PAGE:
Complexity Theory By Degrees?
Dr. Kenneth Regan
University at Buffalo
January 29, 2004
12:40 - 1:40pm
Bailey Hall 312
Abstract

Computational complexity theory is the study of the amount of time, memory, gates, and other machine resources needed to solve computational problems. Current knowledge of computing requirements is far less precise than the ancient Greeks' knowledge of astrophysics. One of the seven "Millennium Prize Problems" carrying a $1M bounty from Harvard's Clay Mathematics Institute (www.claymath.org) is the "P versus NP Question". This boils down to whether there is (or is not) a vastly better algorithm for determining whether a given Boolean formula in n variables is a tautology, than the grade-school method of trying all 2^n rows of its truth table, which uses 2^n gates and hence 2^n time. Thousands of other computational problems are known to be equivalent to this one.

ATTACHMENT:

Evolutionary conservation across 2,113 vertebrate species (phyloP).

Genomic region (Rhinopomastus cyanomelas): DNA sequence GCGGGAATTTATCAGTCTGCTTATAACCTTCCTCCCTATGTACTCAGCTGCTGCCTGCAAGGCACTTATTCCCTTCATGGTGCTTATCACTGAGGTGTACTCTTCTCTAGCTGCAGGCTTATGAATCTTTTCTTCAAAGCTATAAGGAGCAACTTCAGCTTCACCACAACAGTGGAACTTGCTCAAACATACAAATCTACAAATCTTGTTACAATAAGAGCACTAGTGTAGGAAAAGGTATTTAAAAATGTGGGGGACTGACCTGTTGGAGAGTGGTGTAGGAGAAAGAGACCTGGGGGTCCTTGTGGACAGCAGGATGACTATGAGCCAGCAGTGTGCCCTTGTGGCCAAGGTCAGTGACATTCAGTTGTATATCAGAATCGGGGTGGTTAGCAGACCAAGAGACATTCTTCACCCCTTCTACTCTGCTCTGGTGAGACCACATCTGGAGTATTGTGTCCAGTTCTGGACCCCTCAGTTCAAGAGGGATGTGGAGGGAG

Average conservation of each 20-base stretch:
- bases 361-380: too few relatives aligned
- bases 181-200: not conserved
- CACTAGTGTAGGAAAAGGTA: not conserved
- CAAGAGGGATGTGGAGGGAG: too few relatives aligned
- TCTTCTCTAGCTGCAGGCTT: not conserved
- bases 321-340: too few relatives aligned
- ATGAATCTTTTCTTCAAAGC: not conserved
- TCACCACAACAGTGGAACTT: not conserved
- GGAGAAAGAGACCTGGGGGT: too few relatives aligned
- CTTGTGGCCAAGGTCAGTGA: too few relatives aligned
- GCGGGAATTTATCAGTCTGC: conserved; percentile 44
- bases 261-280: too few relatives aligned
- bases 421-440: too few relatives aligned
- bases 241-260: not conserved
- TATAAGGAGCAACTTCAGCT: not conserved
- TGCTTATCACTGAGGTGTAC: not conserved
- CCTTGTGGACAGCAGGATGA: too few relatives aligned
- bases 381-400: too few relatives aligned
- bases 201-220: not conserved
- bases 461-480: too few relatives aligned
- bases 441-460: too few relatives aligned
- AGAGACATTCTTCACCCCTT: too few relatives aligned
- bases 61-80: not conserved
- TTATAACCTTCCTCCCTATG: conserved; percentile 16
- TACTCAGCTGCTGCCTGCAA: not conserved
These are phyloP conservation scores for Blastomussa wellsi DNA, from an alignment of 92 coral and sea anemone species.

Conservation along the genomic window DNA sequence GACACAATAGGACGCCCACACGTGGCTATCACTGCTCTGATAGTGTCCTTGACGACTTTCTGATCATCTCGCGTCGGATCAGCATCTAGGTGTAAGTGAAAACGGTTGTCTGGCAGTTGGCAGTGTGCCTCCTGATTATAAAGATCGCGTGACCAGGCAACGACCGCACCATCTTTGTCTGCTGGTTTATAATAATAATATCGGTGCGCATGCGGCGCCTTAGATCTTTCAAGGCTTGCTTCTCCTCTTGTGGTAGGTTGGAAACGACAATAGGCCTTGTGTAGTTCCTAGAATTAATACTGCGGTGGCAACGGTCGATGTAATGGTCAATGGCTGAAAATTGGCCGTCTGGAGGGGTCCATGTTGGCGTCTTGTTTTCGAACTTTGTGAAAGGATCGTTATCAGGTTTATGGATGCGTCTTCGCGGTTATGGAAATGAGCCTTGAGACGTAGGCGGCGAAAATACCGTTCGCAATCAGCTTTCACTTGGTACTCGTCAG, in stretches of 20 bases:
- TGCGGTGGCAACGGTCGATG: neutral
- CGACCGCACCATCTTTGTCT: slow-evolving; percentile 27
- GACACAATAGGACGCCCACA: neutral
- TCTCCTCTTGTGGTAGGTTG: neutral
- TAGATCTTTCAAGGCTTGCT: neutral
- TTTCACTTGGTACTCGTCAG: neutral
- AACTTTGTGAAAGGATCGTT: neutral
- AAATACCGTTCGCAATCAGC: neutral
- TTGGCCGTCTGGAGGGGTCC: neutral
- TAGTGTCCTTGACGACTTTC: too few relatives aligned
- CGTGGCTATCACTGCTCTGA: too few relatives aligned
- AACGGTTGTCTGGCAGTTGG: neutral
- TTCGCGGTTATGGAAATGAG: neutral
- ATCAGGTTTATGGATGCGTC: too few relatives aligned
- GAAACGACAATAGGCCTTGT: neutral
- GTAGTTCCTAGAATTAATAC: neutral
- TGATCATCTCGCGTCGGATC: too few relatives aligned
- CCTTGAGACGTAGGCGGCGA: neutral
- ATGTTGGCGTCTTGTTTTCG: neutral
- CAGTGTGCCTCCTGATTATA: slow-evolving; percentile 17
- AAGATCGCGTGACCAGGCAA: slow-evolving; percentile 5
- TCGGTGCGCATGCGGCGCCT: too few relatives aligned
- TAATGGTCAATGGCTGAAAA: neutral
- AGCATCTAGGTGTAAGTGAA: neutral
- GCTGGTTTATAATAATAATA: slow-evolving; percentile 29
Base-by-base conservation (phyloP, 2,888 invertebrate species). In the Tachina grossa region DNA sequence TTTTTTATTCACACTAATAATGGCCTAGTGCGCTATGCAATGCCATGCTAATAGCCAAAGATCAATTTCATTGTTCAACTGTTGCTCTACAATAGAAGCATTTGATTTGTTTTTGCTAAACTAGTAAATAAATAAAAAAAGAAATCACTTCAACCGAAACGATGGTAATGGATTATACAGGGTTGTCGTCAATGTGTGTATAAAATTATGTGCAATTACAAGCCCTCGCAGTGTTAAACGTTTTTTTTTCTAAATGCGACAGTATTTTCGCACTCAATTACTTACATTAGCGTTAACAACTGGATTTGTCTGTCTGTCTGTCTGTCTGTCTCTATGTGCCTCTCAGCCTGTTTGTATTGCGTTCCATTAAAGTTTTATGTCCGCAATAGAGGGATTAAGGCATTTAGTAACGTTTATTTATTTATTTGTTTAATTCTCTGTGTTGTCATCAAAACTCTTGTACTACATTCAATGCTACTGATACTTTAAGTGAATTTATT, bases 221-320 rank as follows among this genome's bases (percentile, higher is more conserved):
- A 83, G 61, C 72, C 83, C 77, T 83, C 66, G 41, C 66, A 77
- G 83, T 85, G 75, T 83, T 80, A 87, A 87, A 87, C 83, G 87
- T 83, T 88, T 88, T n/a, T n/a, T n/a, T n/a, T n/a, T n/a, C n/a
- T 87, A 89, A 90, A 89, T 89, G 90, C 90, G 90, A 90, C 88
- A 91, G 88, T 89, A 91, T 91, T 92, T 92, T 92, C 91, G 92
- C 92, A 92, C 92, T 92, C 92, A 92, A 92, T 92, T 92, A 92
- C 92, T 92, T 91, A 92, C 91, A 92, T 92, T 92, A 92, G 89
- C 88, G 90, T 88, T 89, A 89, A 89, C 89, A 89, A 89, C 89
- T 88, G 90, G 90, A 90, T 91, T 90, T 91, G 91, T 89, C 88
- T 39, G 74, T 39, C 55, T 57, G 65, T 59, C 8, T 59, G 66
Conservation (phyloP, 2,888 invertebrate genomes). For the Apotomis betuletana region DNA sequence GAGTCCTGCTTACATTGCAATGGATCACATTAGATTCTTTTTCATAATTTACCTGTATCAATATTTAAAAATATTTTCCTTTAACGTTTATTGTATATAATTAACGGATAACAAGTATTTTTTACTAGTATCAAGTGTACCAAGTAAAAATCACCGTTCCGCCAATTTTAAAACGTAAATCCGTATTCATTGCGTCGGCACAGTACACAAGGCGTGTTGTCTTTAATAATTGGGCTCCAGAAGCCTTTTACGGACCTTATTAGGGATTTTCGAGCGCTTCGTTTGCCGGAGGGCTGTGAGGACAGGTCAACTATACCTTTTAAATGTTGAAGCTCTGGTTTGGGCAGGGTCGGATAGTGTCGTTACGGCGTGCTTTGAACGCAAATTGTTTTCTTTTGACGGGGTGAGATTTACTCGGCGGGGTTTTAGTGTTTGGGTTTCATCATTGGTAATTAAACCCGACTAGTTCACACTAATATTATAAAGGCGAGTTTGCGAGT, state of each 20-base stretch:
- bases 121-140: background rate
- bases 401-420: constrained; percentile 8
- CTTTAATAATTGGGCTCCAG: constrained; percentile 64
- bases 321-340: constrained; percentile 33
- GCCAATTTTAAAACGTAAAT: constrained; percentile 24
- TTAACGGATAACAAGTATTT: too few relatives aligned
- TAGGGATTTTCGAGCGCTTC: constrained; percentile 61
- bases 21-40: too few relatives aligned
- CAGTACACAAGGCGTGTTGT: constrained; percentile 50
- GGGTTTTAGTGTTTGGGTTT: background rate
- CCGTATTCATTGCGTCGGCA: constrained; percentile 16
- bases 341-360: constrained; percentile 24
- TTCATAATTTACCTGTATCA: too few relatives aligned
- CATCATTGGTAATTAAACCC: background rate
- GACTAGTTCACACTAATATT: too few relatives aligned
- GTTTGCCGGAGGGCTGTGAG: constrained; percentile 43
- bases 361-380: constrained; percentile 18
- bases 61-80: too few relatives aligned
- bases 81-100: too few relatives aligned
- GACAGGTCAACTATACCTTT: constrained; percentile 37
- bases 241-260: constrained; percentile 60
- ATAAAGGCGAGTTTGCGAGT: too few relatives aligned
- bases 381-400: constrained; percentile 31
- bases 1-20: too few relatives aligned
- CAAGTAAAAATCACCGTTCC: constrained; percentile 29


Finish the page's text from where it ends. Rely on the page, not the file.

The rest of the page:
Much of the uncertainty owes to the current lack of good connections between computational complexity and long-studied mathematical notions of complexity. Thirty years ago a connection was proved between the number of gates needed to compute a function f(x_1,...,x_n) and the geometric degree of the mapping induced by the first partial derivatives of f. However, the connection "poops out" at n*log(n) gates, intuitively because Euclidean geometry is a "lossy" medium for graphing multi-variable equations. We consider a new "non-lossy" geometry pioneered by Grothendieck in the 1950s, and whether it can make the connection stand up to n^2 or 2^n gates and thus help solve the P vs. NP question.

Lunch will be provided at 12:00 in Steinmetz 237, and a discussion session for students will follow the talk, also in Steinmetz 237.